So much of what a building and its occupants do demands network connectivity, that a good connection is necessary and expected. Building owners and facilities managers should also consider the increased use of connected devices and sensors, and the looming sunsetting of 3G networks that’s possible in the next few years.
With all those factors put together, your occupants might be considering if they should add 5G to their space.
What is 5G?
5G—or the fifth generation of networking—isn’t available everywhere, so while it might not yet be available for a few years, you should be aware of it to be prepared for its capabilities for your occupants.
While 1G and 2G focused on voice a data; and 3G, 4G and 4G LTE brought smartphone capabilities; 5G will connect people and things. 5G, a Deloitte report explains, “will enable a new era of connecting machines, with the value of these connections being in the data interchange between them.”
While the previous generations of network technology use cell towers to transmit over long distances, 5G uses a combination of frequencies to create more coverage. 5G’s benefits include:
- Increased bandwidth, capacity and speed
- Lower latency
The Internet of Things (IoT) and video are some of the more common use cases that would benefit from 5G, and with it, data that can be collected. Your occupants may be eager to take advantage of the technology to fully embrace data and IoT capabilities in their space.
Not only that, but 3G will sunset and 4G LTE will hit a bottleneck at some point as more IoT devices get online, warns Darren Sadana, CEO of Choice IoT. “It opens the opportunity for 5G in the space.”
Getting Started With 5G
Ted Ritter, principal at Lead Management Institute and global chair for the Information Technology Community of IFMA, hears commercial building clients and community members asking questions around availability and cost, like how to better:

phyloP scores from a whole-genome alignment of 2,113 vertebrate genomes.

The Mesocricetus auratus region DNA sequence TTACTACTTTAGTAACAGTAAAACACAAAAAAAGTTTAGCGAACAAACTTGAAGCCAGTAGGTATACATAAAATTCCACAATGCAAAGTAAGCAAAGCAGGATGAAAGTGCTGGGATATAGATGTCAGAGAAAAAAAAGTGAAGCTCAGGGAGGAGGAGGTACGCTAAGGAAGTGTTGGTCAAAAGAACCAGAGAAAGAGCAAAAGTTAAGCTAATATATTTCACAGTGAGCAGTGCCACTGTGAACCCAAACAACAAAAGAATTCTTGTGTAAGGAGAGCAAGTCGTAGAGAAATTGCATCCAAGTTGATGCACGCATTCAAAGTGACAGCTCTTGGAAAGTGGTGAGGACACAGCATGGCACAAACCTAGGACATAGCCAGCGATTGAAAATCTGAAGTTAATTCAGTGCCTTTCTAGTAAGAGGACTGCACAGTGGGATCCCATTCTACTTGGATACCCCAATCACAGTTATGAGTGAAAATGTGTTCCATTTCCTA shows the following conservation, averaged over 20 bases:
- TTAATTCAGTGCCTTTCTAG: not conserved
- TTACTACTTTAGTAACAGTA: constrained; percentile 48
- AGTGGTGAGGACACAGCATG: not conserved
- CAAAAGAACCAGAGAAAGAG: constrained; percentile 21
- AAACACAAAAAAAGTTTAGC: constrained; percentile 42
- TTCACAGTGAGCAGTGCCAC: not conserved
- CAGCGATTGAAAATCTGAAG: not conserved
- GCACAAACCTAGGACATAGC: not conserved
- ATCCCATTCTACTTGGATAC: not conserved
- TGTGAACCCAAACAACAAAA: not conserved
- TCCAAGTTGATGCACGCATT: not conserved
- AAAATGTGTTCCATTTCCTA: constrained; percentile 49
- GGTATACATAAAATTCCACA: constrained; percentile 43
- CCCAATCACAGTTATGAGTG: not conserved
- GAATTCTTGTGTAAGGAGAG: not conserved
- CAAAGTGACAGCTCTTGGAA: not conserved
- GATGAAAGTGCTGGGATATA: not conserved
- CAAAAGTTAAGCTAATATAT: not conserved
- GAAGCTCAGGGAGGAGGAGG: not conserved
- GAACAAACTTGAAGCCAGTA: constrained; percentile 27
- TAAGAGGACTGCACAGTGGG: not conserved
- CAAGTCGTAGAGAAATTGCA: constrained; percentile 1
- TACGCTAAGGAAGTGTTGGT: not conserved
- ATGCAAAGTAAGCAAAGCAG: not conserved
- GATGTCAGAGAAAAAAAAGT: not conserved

- Support the user experience if in a building
- Connect teams in multiple locations at once
- Help service personnel in the field
- Support multi-language interaction in real time
A McKinsey & Company survey of CTOs at large telcos in 2019 found 61% of operators responding that they expect peak rollout during the period between 2020 and 2022, and in most markets its presence will be felt from 2020 on.
In the meantime, Ritter encourages those interested in taking advantage of 5G to partner with the right IT resources. Together, you can develop a roadmap and capacity planning exercise based on uses case discussions with department heads and a workplace strategist.
It’s likely that there will be three potential use case components to consider, Ritter explains. How will this impact:
- Internal customers [the employees or facility occupants of the organization]
- Organization customers
- Logistics of operating the building or portfolio with the internal team and service partners
From there, decide how 5G can help the organization do things faster that couldn’t be done before, and what processes or functions can it support for the space. Ritter notes that the industry and market will determine what is most important. “The highest value for each will be different,” he says.
The Future of 5G
Ritter suggests looking at cutting-edge buildings and the technology that’s in place to see what can be possible with 5G. He points to The Edge in Amsterdam, named the world’s most sustainable office building, or read about Humber River Hospital with its command center (bit.ly/3bSQJ6a).
One thing to keep in mind, Ritter says, is that “the more devices we connect, the more maintenance we are putting on ourselves and the teams that support our infrastructure and buildings.”
Sadana compares 5G technology to internet 2.0 in terms of impact on the future. He expects the next Amazon or Google to be developed in medical, autonomous vehicles or IoT. “We will see applications we haven’t thought of yet.”
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